Most of my life as a student I had always approached learning very individualistically, even the ideas of study groups seemed foreign to me. If I didn’t understand something, I would go home, hit the books (or YouTube) and teach it to myself. Consequently, I felt very alienated in my coursework and my career aspirations and I believed I would have to wage through them by myself. I use to justify this by telling myself that I would have to first figure things out internally. How was I supposed to go and converse with others on these issues when I was still confused? It was so ingrained in my mind to see confusion as a vulnerability and I genuinely believed I would have to master things on my own to become strong and independent as I had aspired to be.
Hearing the presentation by the LaGuardia Professor Eduardo Vianna on the Peer Activist Learning Community (PALC) and the reflections of several students whom were past participants in the program definitely revamped my understanding of how one learns. In their reflections, the students shared how the program led them to redefine learning and knowledge and how because of the program, they approach learning more confidently. This program helped to remove the individualistic view school systems instill in us, one that helps to explain where alienation in learning stems from. Lucia, a student, spoke of how because “under-performing” students are usually brushed aside they failed to learn basic skills, and trauma continues to gradually grow from experiences. By the time these students reach college, learning becomes a burden, and we see why so many students are performing under their potential.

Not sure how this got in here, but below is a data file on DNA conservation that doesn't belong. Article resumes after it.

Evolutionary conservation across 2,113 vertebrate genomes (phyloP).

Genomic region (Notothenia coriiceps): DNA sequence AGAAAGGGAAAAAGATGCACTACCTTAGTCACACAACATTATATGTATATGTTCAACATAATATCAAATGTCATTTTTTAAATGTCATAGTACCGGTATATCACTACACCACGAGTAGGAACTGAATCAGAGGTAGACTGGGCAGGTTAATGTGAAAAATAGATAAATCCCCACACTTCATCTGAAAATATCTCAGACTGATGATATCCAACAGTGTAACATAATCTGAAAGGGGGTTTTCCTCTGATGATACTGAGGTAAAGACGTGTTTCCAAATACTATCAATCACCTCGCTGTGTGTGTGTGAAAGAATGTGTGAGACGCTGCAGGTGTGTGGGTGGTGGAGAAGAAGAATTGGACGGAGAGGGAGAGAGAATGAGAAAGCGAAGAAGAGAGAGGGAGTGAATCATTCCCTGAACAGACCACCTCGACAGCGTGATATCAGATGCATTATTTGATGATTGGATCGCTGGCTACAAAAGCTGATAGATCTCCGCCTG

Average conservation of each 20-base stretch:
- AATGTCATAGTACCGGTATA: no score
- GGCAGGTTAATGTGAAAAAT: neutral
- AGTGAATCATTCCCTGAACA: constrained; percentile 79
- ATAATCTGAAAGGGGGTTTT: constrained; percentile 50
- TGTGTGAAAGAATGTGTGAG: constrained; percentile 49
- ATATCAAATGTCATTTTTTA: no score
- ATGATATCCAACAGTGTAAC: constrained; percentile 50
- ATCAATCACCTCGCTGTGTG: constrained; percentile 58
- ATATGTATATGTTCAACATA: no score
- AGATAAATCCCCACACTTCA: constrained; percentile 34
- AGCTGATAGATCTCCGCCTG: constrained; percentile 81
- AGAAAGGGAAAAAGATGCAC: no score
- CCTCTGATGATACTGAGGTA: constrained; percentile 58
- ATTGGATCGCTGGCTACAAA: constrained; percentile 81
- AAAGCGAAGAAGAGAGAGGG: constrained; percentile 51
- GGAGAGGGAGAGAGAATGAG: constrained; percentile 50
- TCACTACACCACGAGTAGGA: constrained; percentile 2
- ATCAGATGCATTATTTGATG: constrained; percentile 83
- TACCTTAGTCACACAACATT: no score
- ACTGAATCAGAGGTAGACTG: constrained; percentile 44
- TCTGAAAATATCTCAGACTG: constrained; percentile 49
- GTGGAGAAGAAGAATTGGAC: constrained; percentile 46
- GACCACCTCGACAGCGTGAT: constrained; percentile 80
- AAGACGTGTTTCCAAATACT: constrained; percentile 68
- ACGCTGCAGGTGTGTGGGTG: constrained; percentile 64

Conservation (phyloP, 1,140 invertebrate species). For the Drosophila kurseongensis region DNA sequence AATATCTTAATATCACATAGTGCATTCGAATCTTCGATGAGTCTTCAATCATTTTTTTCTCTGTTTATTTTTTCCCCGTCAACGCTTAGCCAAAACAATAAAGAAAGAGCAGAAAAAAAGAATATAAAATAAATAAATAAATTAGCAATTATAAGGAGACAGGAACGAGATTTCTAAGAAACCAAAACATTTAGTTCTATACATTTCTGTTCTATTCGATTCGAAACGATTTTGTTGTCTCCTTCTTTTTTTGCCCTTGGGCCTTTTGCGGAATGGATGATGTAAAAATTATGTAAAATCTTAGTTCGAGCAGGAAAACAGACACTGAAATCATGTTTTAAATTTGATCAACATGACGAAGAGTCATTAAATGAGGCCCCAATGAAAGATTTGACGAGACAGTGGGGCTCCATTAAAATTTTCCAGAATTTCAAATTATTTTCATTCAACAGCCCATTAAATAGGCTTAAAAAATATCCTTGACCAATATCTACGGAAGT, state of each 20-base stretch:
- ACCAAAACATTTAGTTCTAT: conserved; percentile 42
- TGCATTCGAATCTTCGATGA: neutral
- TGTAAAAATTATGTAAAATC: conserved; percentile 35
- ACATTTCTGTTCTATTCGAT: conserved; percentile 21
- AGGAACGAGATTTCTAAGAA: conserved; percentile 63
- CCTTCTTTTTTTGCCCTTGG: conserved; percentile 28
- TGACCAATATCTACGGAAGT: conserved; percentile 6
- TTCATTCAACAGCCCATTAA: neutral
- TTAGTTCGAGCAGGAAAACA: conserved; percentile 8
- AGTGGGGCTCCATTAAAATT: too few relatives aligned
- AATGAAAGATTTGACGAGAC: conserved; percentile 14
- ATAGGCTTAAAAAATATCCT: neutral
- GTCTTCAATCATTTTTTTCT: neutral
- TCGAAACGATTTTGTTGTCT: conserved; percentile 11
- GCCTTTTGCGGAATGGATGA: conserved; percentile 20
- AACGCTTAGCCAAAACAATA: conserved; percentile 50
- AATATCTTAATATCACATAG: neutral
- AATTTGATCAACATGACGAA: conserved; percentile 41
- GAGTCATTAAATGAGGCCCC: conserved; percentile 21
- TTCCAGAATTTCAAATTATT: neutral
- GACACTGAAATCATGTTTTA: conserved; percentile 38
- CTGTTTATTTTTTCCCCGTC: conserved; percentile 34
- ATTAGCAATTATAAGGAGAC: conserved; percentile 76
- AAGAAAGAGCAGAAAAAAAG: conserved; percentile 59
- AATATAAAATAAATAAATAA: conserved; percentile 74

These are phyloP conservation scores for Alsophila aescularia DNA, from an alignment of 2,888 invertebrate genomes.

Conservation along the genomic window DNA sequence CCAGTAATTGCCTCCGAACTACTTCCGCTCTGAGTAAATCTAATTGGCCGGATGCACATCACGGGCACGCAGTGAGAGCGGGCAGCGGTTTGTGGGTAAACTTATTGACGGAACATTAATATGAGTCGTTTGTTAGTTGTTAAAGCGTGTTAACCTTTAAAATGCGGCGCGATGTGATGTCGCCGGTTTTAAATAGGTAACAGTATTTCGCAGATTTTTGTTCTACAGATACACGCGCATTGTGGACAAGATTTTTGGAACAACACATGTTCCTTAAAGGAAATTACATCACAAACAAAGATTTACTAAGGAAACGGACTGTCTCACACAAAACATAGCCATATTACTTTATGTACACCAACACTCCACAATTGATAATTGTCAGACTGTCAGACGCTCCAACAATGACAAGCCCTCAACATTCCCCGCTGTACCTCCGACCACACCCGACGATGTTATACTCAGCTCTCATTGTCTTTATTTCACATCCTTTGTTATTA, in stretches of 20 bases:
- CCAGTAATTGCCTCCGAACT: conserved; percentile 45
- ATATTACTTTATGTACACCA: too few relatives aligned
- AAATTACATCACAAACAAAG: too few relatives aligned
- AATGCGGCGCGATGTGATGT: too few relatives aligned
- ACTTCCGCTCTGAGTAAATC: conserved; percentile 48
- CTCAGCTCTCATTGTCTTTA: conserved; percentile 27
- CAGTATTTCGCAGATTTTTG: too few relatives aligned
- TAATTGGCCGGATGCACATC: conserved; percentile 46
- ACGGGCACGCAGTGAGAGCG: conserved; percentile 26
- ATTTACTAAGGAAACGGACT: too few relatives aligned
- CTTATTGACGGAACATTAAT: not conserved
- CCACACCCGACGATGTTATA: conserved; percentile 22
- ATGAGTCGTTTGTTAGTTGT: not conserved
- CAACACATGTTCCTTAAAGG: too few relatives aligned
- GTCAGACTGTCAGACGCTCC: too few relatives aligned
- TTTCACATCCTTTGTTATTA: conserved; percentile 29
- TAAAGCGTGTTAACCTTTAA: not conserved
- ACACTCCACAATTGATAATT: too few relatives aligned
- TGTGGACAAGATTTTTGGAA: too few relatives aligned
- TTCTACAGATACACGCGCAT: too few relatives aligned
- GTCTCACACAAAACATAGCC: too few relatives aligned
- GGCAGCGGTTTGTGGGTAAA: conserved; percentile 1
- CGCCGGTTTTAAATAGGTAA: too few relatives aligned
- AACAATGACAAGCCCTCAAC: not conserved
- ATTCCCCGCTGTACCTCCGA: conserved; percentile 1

Moving away from an individualistic to a collaborative form of learning, one in which healing can be found and in which there is no deprivation of emotion, becomes necessary then. It certainly is a slow process and it will require us to remove any previous assumptions we hold, and in way learning here becomes a sort of regression. Most importantly, what this panel taught me is to reclaim agency in my learning, and not just by myself but with others, and I look forward to future opportunities to participate in programs such as PALC.